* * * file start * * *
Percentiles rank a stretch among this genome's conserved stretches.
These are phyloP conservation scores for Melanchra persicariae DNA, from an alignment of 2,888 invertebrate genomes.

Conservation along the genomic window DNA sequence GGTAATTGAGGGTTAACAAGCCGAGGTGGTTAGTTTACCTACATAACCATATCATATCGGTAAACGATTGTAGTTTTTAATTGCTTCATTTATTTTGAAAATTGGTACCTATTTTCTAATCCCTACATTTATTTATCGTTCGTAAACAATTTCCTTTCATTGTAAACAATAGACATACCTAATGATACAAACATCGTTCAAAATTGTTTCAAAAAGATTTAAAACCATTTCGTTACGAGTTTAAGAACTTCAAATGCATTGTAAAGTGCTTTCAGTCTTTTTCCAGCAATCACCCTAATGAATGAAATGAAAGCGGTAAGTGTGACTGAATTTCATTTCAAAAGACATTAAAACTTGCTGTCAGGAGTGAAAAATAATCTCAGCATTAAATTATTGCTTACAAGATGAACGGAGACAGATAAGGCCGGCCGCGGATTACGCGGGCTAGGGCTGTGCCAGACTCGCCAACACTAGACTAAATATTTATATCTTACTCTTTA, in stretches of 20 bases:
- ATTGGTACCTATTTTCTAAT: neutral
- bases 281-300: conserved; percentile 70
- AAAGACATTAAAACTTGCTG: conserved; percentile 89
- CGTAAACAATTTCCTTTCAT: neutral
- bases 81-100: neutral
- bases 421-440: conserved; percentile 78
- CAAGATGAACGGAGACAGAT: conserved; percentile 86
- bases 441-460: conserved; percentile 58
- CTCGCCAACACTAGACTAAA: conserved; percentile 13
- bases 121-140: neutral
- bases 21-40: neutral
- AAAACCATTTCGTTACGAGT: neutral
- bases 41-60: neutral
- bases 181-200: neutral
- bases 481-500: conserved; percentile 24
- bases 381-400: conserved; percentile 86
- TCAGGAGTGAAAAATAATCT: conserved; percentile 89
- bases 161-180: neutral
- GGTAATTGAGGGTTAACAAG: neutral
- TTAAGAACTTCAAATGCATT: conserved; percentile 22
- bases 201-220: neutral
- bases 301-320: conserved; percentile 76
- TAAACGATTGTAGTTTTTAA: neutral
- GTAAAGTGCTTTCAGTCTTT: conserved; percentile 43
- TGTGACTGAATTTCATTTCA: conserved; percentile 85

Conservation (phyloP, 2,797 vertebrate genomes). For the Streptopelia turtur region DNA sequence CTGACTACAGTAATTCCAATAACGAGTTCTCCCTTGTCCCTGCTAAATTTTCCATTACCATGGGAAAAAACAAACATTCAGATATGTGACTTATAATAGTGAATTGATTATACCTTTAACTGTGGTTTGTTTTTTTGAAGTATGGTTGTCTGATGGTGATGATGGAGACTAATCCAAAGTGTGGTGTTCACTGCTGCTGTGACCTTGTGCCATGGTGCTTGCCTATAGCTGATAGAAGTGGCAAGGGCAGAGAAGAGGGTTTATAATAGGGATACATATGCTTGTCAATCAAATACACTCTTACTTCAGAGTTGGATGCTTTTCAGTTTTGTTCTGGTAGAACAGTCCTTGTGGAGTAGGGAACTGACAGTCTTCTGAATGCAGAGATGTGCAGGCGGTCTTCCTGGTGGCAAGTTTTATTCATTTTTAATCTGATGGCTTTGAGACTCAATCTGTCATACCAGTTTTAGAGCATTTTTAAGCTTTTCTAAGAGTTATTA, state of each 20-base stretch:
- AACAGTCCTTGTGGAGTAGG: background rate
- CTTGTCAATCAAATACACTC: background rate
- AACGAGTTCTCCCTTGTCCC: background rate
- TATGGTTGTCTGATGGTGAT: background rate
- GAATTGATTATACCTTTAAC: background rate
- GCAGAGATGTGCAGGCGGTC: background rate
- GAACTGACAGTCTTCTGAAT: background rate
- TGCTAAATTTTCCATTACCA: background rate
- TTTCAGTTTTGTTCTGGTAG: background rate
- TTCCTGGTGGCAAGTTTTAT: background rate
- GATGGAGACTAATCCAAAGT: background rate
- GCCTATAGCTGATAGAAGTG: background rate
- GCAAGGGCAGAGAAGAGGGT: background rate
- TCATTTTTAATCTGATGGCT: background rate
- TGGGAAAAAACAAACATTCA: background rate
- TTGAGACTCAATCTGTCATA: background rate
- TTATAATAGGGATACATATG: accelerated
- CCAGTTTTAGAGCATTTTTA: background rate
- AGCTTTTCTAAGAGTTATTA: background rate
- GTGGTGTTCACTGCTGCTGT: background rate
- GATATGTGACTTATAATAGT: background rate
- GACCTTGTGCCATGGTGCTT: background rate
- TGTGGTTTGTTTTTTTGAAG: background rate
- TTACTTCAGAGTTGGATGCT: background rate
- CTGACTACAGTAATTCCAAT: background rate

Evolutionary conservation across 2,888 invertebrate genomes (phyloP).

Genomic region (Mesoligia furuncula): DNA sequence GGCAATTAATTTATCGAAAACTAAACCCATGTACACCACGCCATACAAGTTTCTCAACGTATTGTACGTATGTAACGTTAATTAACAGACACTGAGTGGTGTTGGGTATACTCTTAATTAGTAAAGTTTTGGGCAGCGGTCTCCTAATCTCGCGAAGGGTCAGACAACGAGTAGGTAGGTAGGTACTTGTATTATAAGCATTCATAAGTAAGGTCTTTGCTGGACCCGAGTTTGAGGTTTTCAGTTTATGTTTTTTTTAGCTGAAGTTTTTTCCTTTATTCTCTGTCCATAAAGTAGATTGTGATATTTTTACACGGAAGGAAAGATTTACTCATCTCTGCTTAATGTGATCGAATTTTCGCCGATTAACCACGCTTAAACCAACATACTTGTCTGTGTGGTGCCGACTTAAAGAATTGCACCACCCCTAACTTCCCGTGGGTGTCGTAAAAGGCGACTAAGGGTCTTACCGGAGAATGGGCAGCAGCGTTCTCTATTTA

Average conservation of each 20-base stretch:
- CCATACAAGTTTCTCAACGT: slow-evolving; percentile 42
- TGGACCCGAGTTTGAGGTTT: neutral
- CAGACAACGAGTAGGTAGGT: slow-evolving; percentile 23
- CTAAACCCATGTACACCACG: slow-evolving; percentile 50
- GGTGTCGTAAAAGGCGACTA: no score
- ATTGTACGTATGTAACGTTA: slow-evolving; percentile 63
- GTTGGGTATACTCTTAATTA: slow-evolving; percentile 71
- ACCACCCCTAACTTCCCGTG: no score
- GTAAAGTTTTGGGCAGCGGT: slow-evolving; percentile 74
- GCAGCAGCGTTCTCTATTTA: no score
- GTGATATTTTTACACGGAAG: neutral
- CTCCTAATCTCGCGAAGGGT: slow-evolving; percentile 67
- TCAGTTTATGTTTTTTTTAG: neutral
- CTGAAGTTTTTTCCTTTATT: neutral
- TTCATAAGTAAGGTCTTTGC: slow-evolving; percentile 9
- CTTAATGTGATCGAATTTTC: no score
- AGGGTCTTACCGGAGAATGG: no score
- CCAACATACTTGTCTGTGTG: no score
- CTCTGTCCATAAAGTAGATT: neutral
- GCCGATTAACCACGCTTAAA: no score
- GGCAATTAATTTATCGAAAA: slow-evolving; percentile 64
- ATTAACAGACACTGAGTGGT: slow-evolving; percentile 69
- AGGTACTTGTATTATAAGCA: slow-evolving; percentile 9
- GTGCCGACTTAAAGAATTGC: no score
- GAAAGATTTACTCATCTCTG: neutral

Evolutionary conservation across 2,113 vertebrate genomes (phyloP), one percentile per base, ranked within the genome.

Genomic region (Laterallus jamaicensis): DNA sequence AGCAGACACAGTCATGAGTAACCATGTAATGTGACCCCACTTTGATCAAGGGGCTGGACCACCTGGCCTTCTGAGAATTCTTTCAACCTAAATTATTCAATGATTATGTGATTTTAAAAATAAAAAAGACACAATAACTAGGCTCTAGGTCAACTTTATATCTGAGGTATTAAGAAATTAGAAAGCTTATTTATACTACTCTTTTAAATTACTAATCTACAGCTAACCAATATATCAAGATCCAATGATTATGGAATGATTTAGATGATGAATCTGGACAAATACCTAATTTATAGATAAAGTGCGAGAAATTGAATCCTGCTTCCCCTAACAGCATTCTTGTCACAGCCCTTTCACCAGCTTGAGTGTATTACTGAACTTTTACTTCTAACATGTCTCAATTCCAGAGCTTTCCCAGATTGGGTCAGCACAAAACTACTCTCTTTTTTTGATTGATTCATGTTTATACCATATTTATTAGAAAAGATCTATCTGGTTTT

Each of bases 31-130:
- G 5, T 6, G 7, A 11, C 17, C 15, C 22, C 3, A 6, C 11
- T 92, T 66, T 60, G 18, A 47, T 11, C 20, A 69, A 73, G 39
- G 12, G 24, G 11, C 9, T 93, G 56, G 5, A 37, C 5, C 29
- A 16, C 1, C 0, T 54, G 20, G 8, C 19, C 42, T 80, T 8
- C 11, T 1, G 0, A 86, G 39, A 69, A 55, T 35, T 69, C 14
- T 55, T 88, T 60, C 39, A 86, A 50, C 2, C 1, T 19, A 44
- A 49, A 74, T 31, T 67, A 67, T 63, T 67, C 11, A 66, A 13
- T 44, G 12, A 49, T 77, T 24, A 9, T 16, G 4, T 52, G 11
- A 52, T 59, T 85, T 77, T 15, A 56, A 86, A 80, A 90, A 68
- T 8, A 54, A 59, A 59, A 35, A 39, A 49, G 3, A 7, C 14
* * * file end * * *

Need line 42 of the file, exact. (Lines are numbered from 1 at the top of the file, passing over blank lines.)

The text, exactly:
- GCAAGGGCAGAGAAGAGGGT: background rate